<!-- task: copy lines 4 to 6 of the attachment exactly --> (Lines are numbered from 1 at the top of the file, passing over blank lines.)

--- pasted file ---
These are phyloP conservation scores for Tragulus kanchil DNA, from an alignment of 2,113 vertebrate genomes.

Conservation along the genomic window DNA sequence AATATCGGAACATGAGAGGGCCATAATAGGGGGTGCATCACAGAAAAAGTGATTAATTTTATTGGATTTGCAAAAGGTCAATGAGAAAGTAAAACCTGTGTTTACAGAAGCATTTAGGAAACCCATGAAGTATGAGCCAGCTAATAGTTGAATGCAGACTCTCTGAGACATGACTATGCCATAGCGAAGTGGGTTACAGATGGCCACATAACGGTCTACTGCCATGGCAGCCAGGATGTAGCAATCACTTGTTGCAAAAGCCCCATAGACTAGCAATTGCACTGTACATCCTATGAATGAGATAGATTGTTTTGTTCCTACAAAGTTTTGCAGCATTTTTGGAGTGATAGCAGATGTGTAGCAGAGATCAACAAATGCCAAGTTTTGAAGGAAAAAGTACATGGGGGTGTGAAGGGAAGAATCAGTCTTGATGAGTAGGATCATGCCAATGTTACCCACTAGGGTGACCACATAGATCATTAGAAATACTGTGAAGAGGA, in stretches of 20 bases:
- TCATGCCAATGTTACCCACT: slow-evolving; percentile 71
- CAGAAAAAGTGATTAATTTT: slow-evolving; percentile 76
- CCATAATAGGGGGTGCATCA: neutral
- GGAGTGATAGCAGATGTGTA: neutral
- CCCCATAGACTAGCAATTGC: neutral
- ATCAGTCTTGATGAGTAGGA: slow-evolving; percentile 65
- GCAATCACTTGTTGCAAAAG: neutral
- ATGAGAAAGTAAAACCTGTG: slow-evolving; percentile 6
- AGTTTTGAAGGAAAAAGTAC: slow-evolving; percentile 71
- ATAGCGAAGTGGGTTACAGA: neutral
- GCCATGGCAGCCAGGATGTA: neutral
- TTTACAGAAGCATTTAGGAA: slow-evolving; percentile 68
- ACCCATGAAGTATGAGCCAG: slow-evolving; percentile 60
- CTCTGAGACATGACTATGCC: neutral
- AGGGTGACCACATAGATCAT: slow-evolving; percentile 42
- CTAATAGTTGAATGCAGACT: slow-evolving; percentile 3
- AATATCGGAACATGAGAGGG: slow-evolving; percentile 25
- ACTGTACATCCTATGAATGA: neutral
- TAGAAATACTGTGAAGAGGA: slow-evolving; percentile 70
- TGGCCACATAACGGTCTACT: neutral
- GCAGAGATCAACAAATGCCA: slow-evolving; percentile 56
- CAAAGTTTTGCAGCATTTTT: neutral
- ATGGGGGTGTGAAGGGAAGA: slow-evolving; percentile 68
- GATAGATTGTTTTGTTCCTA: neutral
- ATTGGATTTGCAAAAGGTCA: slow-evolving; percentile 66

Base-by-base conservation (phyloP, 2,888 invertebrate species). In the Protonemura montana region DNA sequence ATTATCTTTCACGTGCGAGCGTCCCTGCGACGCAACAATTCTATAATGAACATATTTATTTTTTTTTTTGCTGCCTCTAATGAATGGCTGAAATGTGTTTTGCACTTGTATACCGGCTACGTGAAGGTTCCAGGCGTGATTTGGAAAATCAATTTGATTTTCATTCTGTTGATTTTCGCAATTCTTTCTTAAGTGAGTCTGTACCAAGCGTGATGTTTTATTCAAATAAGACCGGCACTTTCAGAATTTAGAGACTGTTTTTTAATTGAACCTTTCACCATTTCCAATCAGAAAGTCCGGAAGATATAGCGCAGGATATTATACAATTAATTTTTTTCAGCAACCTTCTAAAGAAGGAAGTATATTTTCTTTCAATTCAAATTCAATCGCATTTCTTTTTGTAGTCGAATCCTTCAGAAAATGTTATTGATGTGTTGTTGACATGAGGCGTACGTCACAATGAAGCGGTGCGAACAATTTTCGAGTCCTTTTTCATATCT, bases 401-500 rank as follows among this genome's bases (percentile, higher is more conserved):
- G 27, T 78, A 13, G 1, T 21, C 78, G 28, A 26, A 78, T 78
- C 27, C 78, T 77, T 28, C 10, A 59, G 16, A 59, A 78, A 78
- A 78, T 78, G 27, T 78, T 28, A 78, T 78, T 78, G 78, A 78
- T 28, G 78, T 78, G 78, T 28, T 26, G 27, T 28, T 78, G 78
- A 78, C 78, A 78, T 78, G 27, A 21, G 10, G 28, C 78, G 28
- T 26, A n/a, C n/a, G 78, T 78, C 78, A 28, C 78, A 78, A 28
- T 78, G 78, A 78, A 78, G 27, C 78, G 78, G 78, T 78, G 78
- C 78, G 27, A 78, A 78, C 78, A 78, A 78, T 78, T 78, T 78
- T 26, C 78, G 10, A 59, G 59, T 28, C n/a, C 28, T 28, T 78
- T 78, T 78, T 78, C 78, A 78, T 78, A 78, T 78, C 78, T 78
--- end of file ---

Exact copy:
- CAGAAAAAGTGATTAATTTT: slow-evolving; percentile 76
- CCATAATAGGGGGTGCATCA: neutral
- GGAGTGATAGCAGATGTGTA: neutral